CLIMATE WATCH - “Humanity has opened the gates to hell.” That grim warning from U.N. Secretary-General António Guterres at New York’s Climate Ambition Summit came after the hottest summer on record as fires, floods and other climate-driven disasters have wreaked havoc around the world.
As an environmental lawyer working on the climate crisis for two decades, I’ve found it excruciating to watch the brutal toll mount. And I’m appalled to see the fossil fuel industry continuing to lie about climate science, block progress, and profit from its deadly, planet-heating product.
For years, the industry has blocked new legislation, slowed and watered down lifesaving agency rulemaking, and promoted false solutions like carbon capture and sequestration to actually prolong fossil fuel use.
But I’m heartened by the lawsuit just filed by California Gov. Gavin Newsom and Attorney General Rob Bonta against five of the world’s largest oil companies and the American Petroleum Institute. Their game-changing legal action could supercharge California’s efforts to fight the climate crisis.
In the suit, filed on behalf of the people of California, the state challenges Big Oil for its decades-long deception campaigns. The industry’s disinformation was designed to prolong the fossil fuel era—and that’s exactly what it did.
California’s legal complaint makes the critical point that the defendants are still lying today, including through more subtly misleading advertising—greenwashing—that lulls people into thinking their dangerous products are somehow “low emissions” or environmentally friendly. The lawsuit seeks to make the defendants pay for the damage they have caused—and to stop the lying and obstruction.
Holding Big Oil accountable for the lies it has told and the damage it has done is incredibly important: Justice must be done. But this case also has the potential to boost all of California’s efforts on climate change by disrupting the fossil fuel industry’s successful, insidious campaigns to block progress.
For years, the industry has blocked new legislation, slowed and watered down lifesaving agency rulemaking, and promoted false solutions like carbon capture and sequestration to actually prolong fossil fuel use. California’s lawsuit, with its detailed catalogue of Big Oil’s misdeeds, makes it substantially harder for oil and gas companies to successfully deploy these tactics, even while the case is still pending.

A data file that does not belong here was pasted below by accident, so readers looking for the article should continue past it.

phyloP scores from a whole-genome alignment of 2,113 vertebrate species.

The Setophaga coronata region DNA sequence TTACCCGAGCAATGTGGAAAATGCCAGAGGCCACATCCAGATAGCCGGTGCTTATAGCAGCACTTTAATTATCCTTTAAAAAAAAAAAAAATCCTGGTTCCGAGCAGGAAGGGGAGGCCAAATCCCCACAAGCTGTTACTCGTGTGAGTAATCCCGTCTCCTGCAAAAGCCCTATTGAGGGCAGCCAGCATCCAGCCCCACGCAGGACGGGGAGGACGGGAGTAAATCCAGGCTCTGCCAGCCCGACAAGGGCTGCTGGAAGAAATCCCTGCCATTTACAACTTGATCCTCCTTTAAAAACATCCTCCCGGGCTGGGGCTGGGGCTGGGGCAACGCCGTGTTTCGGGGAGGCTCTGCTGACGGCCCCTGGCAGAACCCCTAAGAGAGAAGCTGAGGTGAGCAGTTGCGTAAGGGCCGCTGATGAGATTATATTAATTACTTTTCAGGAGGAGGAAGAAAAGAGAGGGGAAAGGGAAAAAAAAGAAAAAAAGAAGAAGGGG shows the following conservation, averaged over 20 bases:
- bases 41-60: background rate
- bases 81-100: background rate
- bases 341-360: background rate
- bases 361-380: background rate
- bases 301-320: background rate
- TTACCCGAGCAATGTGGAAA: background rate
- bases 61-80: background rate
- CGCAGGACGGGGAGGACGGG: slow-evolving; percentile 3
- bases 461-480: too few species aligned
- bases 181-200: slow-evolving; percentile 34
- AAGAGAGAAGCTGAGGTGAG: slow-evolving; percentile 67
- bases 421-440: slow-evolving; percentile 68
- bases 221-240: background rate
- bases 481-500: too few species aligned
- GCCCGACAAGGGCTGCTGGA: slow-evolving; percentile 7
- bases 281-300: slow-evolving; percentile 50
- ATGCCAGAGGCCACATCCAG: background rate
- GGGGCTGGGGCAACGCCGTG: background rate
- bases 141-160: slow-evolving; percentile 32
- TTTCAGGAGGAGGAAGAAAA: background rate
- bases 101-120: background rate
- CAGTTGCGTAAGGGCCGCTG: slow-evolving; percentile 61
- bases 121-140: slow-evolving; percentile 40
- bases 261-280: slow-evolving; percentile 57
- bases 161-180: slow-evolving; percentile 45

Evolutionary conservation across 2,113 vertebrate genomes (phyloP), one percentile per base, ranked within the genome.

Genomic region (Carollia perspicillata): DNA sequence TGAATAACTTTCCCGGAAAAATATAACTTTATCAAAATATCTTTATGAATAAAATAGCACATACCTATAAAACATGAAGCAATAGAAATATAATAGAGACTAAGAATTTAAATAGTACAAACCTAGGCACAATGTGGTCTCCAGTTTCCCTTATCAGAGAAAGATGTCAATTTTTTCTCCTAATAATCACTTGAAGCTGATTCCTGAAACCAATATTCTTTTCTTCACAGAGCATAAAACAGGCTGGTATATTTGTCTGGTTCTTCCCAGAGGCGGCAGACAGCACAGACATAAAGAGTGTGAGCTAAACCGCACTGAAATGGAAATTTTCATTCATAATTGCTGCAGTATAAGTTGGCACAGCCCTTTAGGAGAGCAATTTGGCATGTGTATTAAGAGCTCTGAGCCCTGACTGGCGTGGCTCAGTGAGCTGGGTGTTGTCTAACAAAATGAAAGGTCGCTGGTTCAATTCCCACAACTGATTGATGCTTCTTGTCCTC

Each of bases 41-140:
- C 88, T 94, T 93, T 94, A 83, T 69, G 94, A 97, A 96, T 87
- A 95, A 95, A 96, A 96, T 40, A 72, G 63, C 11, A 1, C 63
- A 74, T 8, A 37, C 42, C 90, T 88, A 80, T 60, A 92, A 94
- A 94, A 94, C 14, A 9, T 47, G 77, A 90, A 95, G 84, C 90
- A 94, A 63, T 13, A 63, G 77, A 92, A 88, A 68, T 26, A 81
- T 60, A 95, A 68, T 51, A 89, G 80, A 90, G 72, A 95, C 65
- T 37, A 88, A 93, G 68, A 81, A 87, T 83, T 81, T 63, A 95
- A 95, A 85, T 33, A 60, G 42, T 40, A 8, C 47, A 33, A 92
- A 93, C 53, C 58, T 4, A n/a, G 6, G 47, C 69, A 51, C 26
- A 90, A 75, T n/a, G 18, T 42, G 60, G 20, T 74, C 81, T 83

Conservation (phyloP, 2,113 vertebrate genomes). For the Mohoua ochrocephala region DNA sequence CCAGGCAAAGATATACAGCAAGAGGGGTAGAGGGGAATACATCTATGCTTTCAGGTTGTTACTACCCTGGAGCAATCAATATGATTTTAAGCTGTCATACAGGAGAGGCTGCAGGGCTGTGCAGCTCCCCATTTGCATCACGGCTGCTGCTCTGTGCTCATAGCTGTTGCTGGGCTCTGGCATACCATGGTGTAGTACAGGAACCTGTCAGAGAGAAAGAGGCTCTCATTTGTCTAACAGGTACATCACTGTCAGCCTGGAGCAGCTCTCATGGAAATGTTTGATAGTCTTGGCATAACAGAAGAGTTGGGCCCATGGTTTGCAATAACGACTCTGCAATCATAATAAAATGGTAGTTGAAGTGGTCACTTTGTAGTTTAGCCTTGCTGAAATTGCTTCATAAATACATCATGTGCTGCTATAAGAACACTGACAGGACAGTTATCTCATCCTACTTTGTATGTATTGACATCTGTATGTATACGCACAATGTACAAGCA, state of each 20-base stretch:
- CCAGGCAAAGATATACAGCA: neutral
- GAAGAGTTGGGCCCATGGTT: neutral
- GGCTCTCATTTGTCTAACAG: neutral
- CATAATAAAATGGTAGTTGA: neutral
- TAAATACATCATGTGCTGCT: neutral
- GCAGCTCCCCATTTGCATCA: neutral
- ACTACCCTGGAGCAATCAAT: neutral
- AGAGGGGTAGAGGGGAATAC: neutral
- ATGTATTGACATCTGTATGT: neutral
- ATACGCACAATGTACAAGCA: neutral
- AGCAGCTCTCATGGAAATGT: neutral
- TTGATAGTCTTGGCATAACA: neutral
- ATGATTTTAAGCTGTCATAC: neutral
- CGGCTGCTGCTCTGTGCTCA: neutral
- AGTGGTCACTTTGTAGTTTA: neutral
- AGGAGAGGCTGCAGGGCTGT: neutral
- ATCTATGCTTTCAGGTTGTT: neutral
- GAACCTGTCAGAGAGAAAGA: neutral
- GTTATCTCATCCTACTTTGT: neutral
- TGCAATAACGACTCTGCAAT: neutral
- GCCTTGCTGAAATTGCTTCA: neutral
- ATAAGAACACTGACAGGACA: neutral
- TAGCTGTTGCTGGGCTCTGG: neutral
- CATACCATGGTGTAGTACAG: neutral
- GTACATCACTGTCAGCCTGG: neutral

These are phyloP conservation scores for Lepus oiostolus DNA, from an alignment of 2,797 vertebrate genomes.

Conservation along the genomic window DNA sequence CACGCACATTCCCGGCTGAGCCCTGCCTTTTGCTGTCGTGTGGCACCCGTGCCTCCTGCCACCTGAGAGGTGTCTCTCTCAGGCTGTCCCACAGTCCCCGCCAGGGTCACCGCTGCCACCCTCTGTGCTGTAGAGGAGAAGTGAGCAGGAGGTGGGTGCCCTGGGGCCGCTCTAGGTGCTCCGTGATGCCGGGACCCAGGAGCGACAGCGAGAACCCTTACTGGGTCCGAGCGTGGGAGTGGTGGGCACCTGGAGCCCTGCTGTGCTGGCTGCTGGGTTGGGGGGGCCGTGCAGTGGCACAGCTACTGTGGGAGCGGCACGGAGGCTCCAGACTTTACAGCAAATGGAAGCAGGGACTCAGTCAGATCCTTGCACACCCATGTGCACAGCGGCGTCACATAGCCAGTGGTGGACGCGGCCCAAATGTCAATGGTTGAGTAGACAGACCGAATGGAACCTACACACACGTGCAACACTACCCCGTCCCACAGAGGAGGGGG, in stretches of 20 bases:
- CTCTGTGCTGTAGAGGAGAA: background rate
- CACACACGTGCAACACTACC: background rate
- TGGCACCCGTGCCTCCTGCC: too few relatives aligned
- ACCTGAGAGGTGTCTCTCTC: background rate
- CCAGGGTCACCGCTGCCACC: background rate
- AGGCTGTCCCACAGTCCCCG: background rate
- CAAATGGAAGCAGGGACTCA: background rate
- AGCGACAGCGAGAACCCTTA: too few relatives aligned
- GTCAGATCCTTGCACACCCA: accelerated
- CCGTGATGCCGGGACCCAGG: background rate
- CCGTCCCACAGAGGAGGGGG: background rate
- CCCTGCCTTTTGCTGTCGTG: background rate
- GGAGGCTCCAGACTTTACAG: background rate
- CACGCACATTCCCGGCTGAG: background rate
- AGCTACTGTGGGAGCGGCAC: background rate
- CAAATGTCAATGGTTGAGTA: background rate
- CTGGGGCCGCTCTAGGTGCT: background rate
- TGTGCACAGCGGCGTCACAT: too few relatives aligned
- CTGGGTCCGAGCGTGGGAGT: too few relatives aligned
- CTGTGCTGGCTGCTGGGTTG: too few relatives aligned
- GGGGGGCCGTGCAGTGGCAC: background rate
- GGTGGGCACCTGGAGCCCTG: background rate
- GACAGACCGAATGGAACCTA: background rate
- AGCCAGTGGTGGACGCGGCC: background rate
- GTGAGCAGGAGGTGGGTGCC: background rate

The clarity with which the governor and attorney general are speaking about the case and the fossil fuel industry is also significant. In New York, Gov. Newsom said repeatedly, “The climate crisis is a fossil fuel crisis,” receiving well-deserved applause at the otherwise staid Climate Ambition Summit. This is important, because many people do not know that more than 85% of U.S. greenhouse pollution comes from oil, gas, and coal.
The governor’s case is also significant because California is the first jurisdiction with substantial fossil fuel production to bring a climate damages suit.
While California was once one of the world’s largest oil producers, production has been in decline for decades. Production, drilling, and permitting of new wells are all now dropping dramatically.
Indeed, this case builds upon historic steps Gov. Newsom has already taken to protect Californians from Big Oil, including banning fracking. He has also championed a statewide health-and-safety buffer law to protect people from toxic oil drilling near homes and schools.
The oil industry has delayed this lifesaving law by spending millions to qualify a referendum to overturn it. In November 2024, California voters will have the chance to vote to uphold the law and protect our kids from toxic oil industry pollution.
Newsom has also worked with the California legislature to pass a first-of-its kind price-gouging penalty law that established a new independent watchdog—the Division of Petroleum Market Oversight—to monitor the oil industry and prevent gouging. And with his executive order requiring that all new passenger vehicles sold in California be zero emissions by no later than 2035, Newsom is speeding the transition off oil altogether.
Other leaders should follow Gov. Newsom in holding Big Oil accountable—especially Pres. Joe Biden and his Justice Department. California’s leadership shows how we can thwart the oil industry’s horrific plans to disrupt climate action—and head off the hellish consequences.
(Kassie Siegel is director of the Center for Biological Diversity's Climate Law Institute. She wrote the petition and litigated the cases that resulted in protection of the polar bear under the Endangered Species Act due to global warming in 2008. This article was featured in Common Dreams.)